By Francesca Ghiretti and Grzegorz Stec
The 20th Party Congress signaled a continuation of Xi Jinping’s leadership and an emboldened commitment to party policies. The rationale appears to be a further tightening of party control to bolster domestic stability and to prepare for oncoming economic and geopolitical struggles. Consequently, many of the challenging trends in EU-China relations are here to stay if not intensify.
POLITICS: Party unified around Xi with security as top goal
While “Xi Jinping Thought” did not make it into the party constitution and the title of Chairman was not bestowed upon him, he comes out of the Congress significantly strengthened. The new Politburo Standing Committee (PBSC) is made up of Xi loyalists whose ideological commitment is more important than technocratic credentials. The more reform minded moderates did not make it to the PBSC, nor to the Politburo.
Security tops the agenda. National security has new dedicated sections and security (安全) received 93 mentions in the work report (compared to 54 mentions in 2017), overtaking economy’s (经济) 60 mentions, for the first time. To ensure security, the CCP’s control is set to tighten under the “Central Committee’s centralized, unified leadership” and with “ideological commitment” being the primary competency for selection of officials.
Takeaways for the EU:
- As the party exercises greater control over party-state officials, weakening the position of moderates and increasing the requirements of ideological commitment, common ground between the EU and China will be harder to find.
- EU-China relations have largely been based on an assumption that ultimately both sides are rational economic actors who prioritize economic benefit. Beijing’s growing prioritization of security and ideology over economics disrupts the fundaments of this relationship.
- As adherence to Xi thought grows officials’ agency decreases. Therefore, it is important for the EU to access higher ranks in the chain of command where greater levels of maneuverability exist. EU-China summits and bilateral exchanges with Xi become even more important.
FOREIGN POLICY: Struggling for a new world order
Beijing’s outlook on the geopolitical status quo has grown darker. The work report emphasized that within China’s current international environment “strategic opportunity and risks and challenges co-exist”, a shift from 2017 report that focused solely on the former. Heightened anxiety is linked to fear of US-led containment, which affects the prospects for fruitful major power relations. While in the previous work report “cooperation” (合作) was still one of the ambitions, it now been reduced to the weaker wording of “peaceful coexistence” and “positive interaction” (良性互动).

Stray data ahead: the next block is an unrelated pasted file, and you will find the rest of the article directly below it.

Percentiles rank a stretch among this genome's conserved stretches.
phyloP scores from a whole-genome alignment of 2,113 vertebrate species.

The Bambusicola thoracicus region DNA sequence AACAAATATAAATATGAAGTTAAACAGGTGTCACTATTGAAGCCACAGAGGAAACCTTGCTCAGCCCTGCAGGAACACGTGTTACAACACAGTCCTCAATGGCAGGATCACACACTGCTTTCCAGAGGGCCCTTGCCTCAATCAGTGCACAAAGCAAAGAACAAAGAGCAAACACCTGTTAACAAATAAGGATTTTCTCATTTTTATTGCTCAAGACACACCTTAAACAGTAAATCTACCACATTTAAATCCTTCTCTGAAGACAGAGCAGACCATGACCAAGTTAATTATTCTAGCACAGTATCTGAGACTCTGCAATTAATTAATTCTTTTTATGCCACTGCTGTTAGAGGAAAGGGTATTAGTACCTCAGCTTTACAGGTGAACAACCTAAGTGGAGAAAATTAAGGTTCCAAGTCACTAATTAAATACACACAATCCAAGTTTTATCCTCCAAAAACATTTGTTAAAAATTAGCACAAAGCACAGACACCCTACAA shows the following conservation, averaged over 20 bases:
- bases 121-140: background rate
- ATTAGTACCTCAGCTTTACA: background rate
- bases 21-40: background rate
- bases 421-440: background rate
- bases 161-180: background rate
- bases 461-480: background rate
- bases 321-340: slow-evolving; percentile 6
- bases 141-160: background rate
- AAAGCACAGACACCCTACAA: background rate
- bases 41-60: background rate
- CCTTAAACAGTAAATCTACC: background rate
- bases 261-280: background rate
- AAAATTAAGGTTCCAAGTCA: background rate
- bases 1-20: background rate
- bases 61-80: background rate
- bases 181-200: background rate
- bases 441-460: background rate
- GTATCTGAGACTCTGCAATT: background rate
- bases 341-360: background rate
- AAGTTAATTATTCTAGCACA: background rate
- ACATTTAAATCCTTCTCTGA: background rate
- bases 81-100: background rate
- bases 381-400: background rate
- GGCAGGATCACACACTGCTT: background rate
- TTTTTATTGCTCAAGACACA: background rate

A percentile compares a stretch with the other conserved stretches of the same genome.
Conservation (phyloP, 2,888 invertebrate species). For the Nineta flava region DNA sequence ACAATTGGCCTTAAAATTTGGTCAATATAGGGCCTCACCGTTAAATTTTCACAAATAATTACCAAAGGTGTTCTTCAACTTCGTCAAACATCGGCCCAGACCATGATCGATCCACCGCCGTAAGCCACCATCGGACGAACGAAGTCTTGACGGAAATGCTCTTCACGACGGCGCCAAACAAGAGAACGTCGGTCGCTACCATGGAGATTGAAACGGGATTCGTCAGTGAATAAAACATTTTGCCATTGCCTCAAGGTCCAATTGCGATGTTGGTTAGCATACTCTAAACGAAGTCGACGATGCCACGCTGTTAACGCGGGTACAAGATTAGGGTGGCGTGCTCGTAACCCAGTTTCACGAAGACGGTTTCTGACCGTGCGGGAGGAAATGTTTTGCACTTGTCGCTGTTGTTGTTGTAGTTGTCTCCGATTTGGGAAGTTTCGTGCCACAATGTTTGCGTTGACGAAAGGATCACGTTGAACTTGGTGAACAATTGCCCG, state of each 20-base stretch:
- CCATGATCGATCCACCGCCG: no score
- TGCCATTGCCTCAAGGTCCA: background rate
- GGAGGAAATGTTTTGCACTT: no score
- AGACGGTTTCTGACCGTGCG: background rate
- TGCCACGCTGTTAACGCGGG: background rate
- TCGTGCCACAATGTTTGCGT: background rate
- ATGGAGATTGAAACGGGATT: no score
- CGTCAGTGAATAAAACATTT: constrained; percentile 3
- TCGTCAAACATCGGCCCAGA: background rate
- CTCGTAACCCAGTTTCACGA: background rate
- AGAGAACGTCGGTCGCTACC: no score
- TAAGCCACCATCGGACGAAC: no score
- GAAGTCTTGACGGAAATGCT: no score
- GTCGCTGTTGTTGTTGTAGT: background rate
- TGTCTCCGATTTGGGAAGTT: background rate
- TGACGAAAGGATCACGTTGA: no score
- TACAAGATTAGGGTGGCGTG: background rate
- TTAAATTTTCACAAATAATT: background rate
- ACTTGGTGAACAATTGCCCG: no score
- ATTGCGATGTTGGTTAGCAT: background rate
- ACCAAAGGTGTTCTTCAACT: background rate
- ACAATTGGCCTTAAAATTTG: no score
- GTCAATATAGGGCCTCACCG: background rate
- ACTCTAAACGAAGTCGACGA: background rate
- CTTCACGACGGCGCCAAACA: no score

Within that environment, Beijing’s objective is to change the international order through its initiatives (GSI, GDI), minilateral groupings (BRICS, SCO) and increased engagement with the Global South. The idea here is to adjust the international order so that it accommodates China’s rise and ensures the safety of its political system.
On Taiwan, there were relatively few new points since the August publication of a dedicated White Paper. However, in his work report Xi reserved the right to use military force and “opposing and deterring Taiwan separatism” was added to the Party’s Constitution.
Takeaways for the EU:
- Room for meaningful, long-term cooperation is narrowing given the deficit of strategic trust, but Beijing may be trying to court the EU – likely with low-cost and reversible gestures – amid fear of US-led containment.
- Beijing is unlikely to move away from supporting Moscow, given that on a strategic level Moscow is a key ally in reshaping the international order. China may, however, decide to recalibrate the extent of its support if becomes too costly.
- Systemic rivalry is likely to become more pronounced as will the competition to support developing countries within multilateral frameworks.
The centrality of geoeconomics to CCP thinking is evident given the Belt and Road Initiative’s enduring policy relevance, the focus on supply-chain security, and on cultivating a dual-circulation economy. In each case, special attention is given to the Global South and to technological advancement, where the party views competition with the US and Europe as a zero-sum struggle: “resolutely win the battle of key core technologies” (坚决打赢关键核心技术攻坚战).
For those who doubted the future of the BRI, the Congress provided necessary proof that it is still very much in the CCP’s plans. In the report, the BRI is even mentioned in relation to four tangible deliverables: (i) speed up construction of a new land-sea corridor in the West, (ii) and of the Hainan free port; (iii) implement strategies to upgrade free trade pilot zones and expand the global network of high-standard free trade zones; (iv) promote RMB internationalization. Neither the GDI nor the GSI, in contrast, are presented with deliverables.
The relationship with the Global South gains importance not only considering global diplomatic competition but also for China’s own domestic development and the success of the dual-circulation economy.
Takeaways from the EU
- The EU must define Global Gateway strategically. The Global South is going to be the focus of much of China’s diplomatic and geoeconomic action. Finding new markets and areas for production and securing supplies should be some of those priorities. The EU should reach out to third countries with which to do business, not just to send aid.
- Notwithstanding the competitive basis of the different initiatives, the Global Gateway and the BRI can collaborate in limited sectors in third countries (i.e. debt relief).